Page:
A depleted field

THREE National chess tournaments were held at Vijayawada recently — the National junior girls, the Immortal Five FIDE-rating and the National Cities championships.

A. JOSEPH ANTONYA. JOSEPH ANTONY

The winners in the National junior girls' event. From right: N. Raghavi (gold), Y. Pratibha (silver) and N. Sandhya (bronze). The three girls thus made it to the Indian squad for the Asian and World junior girls' championships. -- Pic. CH. VIJAYA BHASKAR-

THREE National chess tournaments were held at Vijayawada recently — the National junior girls, the Immortal Five FIDE-rating and the National Cities championships.

Coming as they did close on the heels of the September 19-25 Piloo Mody tournament at Lucknow, clashing head on with the Rs. 5 lakhs international championship at Saharanpur and before the Parsvnath international tourney at Delhi, the field at Vijayawada looked depleted. The considerable prize money on offer at these top events attracted the leading players, crippling participation in the Vijayawada competitions.

While a packed calendar and events offering sizeable cash prizes will be a matter of pride for the All India Chess Federation (AICF), the cause of these so-called `National' events is hardly served when they are scheduled along with or so close to these `attractive' tournaments. The National Cities championship was most seriously hit, in that Kanchipuram was the only team from outside the State.

This was cause for much concern and the organisers obtained the AICF's approval to allow participation of teams from smaller towns and corporations. And so it transpired that sides in the fray included Guntur, Tenali and Rajahmundry, all of them quite close to Vijayawada.

Lest someone should sneer, the competition may not have been high-profile but was definitely not sub-standard in that the Andhra region has become a fertile ground for producing players of prodigious talent with assembly-line regularity. The host side for instance had Ch. Kesavananda Krishna, a former under-14 National champion, who had taken on Vladimir Kramnik in the world under-14 championships at Puerto Rico in 1989.

There was also G. V. Srinivasa Rao, who's sought after like Krishna in Pune, by parents keen to have their children coached by these players, although there are Grandmasters right there in that city. The spotlight has finally been turned on Krishna's calibre, since he's been chosen as the coach to accompany the Indian teams for the World Youth Championships in Greece.

The world meet had captivated Dronavalli Harika so much that the Guntur lass decided to give the National junior girls' championships the skip, although she could have had a hat-trick were she to compete this time round and win.

Mari Arul, winner of the Immortal Five Open. -- Pic. CH. VIJAYA BHASKAR-

The players who took part included Asian junior champion Y. Prathiba, runner-up J. E. Kavitha and bronze medal winner Saheli Nath. Also featuring in the eight-day meet were National under-18 girls' champion P. Priya, internationals Eesha Karvade of Pune and Kruttika Nadig of Maharashtra, National `A' players Baisakhi Das and Koneru Chandrahawsa besides Asian under-10 champion Lakshmi Sahiti, former National sub-junior champion N. Vinutna and National under-12 winner, Lakshmi Praneetha.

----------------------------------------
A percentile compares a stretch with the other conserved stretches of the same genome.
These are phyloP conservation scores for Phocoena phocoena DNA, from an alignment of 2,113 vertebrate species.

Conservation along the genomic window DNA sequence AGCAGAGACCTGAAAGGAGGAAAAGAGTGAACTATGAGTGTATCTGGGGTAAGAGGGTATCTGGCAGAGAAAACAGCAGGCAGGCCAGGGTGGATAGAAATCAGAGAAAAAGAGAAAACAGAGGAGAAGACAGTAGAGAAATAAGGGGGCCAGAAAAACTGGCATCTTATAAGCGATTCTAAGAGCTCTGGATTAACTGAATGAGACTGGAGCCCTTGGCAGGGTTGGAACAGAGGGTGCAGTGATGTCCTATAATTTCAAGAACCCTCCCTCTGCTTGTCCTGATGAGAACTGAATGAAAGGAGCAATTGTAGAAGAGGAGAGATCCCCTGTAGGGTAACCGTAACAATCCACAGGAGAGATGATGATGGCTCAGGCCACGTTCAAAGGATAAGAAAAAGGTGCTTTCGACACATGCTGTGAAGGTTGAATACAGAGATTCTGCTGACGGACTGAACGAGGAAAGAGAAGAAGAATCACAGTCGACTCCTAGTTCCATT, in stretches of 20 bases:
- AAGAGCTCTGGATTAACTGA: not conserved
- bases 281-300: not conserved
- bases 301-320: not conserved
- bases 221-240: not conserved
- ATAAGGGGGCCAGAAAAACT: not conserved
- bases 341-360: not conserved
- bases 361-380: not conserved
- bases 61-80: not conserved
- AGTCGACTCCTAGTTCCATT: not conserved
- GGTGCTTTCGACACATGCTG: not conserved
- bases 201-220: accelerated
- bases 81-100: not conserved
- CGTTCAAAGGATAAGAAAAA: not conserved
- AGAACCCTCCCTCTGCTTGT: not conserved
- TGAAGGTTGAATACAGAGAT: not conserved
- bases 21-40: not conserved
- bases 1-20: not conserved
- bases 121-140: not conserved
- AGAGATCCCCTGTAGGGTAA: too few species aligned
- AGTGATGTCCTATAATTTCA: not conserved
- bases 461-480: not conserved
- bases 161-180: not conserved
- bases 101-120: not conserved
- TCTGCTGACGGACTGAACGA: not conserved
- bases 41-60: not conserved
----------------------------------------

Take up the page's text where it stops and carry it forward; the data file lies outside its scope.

Amidst all these popular names, the player who stole the thunder was the low profile and soft-spoken N. Raghavi. The Capa Chess Academy lass from Chennai, who recorded an outright win in the ninth and last round over K. Chandrahawsa, not only quelled the latter's challenge for the crown, but also from Prathiba and Karvade.

N. Sandhya surfaced as another surprise package, easing out Karvade for the third slot, after Prathiba finished second on a higher progressive score. The trio of Raghavi, Prathiba and Sandhya thus made the Indian squad for the Asian and World junior girls' championships.

S. Mari Arul claimed the title in the Immortal Five all India open FIDE-rating tournament with eight points after 11 rounds. Tied with eight points along with K. N. Gopal and A. Sankar, Arul's half-point progressive score margin saw him emerge the winner. The Southern Railway enquiry-cum-reservation clerk faced the stiffest challenge from Raj Kumar in one of the early rounds but otherwise found the going easy.

The Kanchipuram team which won the National Cities championship. -- Pic. CH. VIJAYA BHASKAR-

Earlier, Arul clinched the board prize as a member of the Kanchipuram squad that retained the National Cities championship title. The Tamil Nadu side was always a cut above the rest although it had only 2.5 points more than Hyderabad. That difference, equivalent to two wins and a draw or five draws, was enough indication of the competition being keen, despite the absence of some of the leading sides.

The final placings (progressive scores in brackets):

National junior girls: 1. N. Raghavi 7.5, 2. Y. Prathiba (38.5), N. Sandhya (35.5), Eesha Karvade (33.5) 7 each, 5. P. Priya 6.5 (37.5).

Immortal Five Open: 1. S. Mari Arul (54), K. N. Gopal (53.5), A. Sankar (50) 8 each, 4. Sankar Roy (51), Praveen Prasad (48.5) 7.5.

National Cities: 1. Kanchipuram 17 (T. Krishnan, Mari Arul, A. Sankar, G. Lakshmi Narayanan), 2. Hyderabad 14.5 (J. Ramakrishna, P. Praveen Prasad, M.V. Ramdas, V. Kameswara Rao), 3. Vijayawada 13.5 (J. Malleswara Rao, Ch. Kesavananda Krishna, M. Srinivasa Rao, Sk. Khasim).